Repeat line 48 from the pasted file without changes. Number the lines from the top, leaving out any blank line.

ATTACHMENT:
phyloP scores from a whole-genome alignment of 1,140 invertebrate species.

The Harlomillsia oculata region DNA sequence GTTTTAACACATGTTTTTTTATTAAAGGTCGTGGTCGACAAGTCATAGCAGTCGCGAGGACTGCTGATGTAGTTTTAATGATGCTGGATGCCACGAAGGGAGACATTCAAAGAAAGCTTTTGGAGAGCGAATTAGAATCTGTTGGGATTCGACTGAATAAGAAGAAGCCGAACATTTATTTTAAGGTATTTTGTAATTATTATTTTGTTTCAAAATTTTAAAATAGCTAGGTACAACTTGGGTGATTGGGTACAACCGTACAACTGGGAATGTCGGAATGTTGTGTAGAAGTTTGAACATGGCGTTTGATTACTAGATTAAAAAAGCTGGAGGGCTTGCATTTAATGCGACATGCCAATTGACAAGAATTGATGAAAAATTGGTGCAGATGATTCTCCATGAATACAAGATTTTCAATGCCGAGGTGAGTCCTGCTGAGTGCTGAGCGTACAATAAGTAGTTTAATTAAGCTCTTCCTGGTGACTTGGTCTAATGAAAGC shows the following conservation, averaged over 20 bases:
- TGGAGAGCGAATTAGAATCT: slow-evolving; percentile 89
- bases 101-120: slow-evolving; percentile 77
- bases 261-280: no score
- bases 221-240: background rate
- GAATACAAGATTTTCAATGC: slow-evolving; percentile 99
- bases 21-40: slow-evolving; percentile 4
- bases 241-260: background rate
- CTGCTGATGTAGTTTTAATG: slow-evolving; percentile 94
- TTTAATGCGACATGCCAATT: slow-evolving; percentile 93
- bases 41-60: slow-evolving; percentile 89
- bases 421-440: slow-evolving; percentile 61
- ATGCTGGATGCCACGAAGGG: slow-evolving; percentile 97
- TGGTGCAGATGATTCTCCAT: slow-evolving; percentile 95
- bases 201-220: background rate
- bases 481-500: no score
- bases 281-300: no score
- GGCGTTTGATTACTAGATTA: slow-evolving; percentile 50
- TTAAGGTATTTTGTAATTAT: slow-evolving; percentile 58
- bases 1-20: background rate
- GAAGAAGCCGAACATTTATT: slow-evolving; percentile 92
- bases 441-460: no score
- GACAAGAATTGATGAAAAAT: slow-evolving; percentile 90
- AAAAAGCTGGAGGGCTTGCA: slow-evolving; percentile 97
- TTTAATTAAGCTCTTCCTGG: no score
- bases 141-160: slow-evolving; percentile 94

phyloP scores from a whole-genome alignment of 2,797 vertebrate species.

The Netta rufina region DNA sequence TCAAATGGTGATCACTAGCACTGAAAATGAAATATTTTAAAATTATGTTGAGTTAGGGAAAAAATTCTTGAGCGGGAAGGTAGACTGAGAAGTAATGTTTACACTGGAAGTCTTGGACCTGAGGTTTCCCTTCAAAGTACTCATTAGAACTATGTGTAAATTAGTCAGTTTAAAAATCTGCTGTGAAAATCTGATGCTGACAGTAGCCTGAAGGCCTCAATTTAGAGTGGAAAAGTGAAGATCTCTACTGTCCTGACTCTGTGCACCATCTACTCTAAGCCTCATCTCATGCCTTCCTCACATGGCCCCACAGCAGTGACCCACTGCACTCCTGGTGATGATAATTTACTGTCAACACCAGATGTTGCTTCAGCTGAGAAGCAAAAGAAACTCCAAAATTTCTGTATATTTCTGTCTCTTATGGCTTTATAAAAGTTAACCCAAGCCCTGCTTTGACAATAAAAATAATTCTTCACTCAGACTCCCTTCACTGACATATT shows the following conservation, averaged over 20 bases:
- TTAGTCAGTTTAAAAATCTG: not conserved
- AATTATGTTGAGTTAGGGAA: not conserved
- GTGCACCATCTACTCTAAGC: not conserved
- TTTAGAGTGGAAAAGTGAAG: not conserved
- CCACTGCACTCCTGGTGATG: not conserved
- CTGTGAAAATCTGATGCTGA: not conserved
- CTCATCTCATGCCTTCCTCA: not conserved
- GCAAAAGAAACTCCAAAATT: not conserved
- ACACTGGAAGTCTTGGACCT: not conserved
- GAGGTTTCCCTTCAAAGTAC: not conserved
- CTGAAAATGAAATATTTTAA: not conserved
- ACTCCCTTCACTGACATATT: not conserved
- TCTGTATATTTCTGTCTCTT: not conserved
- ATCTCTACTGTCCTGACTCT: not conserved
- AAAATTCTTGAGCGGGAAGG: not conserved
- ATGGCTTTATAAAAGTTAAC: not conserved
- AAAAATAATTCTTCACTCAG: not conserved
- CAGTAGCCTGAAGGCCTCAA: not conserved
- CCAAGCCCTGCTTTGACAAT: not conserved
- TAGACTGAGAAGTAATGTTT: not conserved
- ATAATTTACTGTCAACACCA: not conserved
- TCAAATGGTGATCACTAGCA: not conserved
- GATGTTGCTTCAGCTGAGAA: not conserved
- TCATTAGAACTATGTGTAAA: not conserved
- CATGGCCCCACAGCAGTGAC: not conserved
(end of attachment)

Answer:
- CCAAGCCCTGCTTTGACAAT: not conserved